Statistical methods

Continuous variables were presented as means ± standard deviations and Student's t test was used for comparison. As maximal nodule diameter had a positively skewed distribution, its logarithmic transformation was used in Student's t test. Categorical variables were presented as percentages and χ2 test was used for comparison. As the expected frequencies of malignant results were less than five in both groups, each cytology category in P-FNA and USG-FNA groups was compared after collapsing the rest of the categories. Fisher's exact test was employed when the expected frequencies were less than five. Benign and inadequate cytology results were categorized into negative tests, as surgery is not recommended for these conditions. Malignant and indeterminate FNA cytology results were categorized into positive tests, as surgery is recommended to patients with such results. Nodules with benign or inadequate cytology and benign surgical histopathology result were classified as true negatives. Nodules with benign or inadequate cytology and malignant surgical histopathology result were classified as false negatives. Nodules with malignant or indeterminate cytology and malignant surgical histopathology result were classified as true positives. Nodules with malignant or indeterminate cytology and benign surgical histopathology result were classified as false positives. The accuracy of the test was calculated by dividing the sum of true positives and true negatives to the sum of true positives, false positives, false negatives and true negatives.

Cost of thyroid fine-needle aspiration strategies

Health care system of Republic of Turkey is dichotomized to state (government) and private sector. According to Turkish Ministry of Health, 10% of the population receives services from private health care sector in Turkey [15]. This study was performed in a private health care setting. The minimum fee for medical and laboratory procedures in private health care system is determined by the City Chamber of Physicians, a non-governmental organization elected by physicians. Istanbul Chamber of Physicians' minimum fees are used in this study and are shown in table 1. Private health care sector charges the minimum fee or usually up to two-fold of it. The minimum fee in table 1 is valid for all private health care facilities in Istanbul. These were actual billed and collected fees obtained from Gayrettepe Florence Nightingale Hospital Patients' Accounts Office. Derived from patients' bills, subtotal hemithyroidectomy fee includes all costs including one night hospital stay but excludes the cost of harmonic scalpel, an expensive device that was used by some surgeons in our hospital. ATA and AACE thyroid nodule management guidelines were constructed using actual frequencies from this study and actual costs from Table 1. The cost of each diagnostic step was summed until a final cytological or pathological diagnosis was made for one hundred nodules. Malignant, benign and indeterminate cytological results were final diagnoses. For inadequate smears, USG-FNA was the next step whether or not initial FNA was palpation- or ultrasound-guided. If two consecutive thyroid FNAs were inadequate, a hemithyroidectomy was the final procedure to reach a diagnosis [16]. Cost per nodule was calculated by dividing the sum of costs for one hundred nodules to 100. Incremental cost-effectiveness ratio (ICER) was estimated to find the amount of more spending versus more saving to achieve one additional correct diagnosis of benign versus malignant thyroid nodule, if one modality is used over the other. ICER [17] was calculated with the following formula:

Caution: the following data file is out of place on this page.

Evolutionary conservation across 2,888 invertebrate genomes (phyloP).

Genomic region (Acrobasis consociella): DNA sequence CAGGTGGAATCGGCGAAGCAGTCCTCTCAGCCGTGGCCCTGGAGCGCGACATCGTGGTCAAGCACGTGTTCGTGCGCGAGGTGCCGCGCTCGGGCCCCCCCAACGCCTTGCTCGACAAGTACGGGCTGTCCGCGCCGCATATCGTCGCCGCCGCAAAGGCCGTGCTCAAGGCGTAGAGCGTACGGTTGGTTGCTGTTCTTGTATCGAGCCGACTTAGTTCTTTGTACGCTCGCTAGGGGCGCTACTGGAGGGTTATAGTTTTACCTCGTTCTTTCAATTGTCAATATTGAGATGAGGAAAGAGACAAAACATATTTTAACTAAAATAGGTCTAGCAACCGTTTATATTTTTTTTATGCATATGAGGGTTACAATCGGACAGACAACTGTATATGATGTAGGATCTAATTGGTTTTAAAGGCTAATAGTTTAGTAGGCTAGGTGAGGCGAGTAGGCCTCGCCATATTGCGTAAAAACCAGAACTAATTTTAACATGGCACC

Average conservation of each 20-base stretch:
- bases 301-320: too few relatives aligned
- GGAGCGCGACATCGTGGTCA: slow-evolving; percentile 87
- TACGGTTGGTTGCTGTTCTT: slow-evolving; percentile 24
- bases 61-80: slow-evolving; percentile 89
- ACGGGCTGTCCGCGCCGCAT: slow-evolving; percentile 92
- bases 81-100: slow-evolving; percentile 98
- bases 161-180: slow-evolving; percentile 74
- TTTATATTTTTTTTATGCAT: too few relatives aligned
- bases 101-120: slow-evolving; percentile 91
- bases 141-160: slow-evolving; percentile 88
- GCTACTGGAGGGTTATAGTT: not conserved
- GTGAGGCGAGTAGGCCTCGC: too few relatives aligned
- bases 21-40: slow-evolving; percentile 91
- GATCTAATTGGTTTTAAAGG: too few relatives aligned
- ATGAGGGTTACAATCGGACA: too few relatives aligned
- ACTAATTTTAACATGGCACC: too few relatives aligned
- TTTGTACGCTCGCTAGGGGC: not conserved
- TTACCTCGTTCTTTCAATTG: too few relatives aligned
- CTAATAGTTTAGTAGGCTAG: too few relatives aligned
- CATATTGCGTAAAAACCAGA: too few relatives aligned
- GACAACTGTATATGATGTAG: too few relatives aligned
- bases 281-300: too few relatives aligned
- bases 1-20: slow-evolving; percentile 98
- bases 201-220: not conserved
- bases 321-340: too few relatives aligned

Table 1. Cost of diagnostic steps recommended by thyroid nodule management guidelines

cUSG-FNA is the cost of ultrasound-guided thyroid FNA strategy according to AACE thyroid nodule management guideline to achieve a diagnosis for one nodule, cP-FNA is the cost of palpation-guided thyroid FNA strategy according to ATA thyroid nodule management guideline to achieve a diagnosis for one nodule, aUSG-FNA is the accuracy of ultrasound-guided thyroid FNA and aP-FNA is the accuracy of palpation-guided FNA.

Results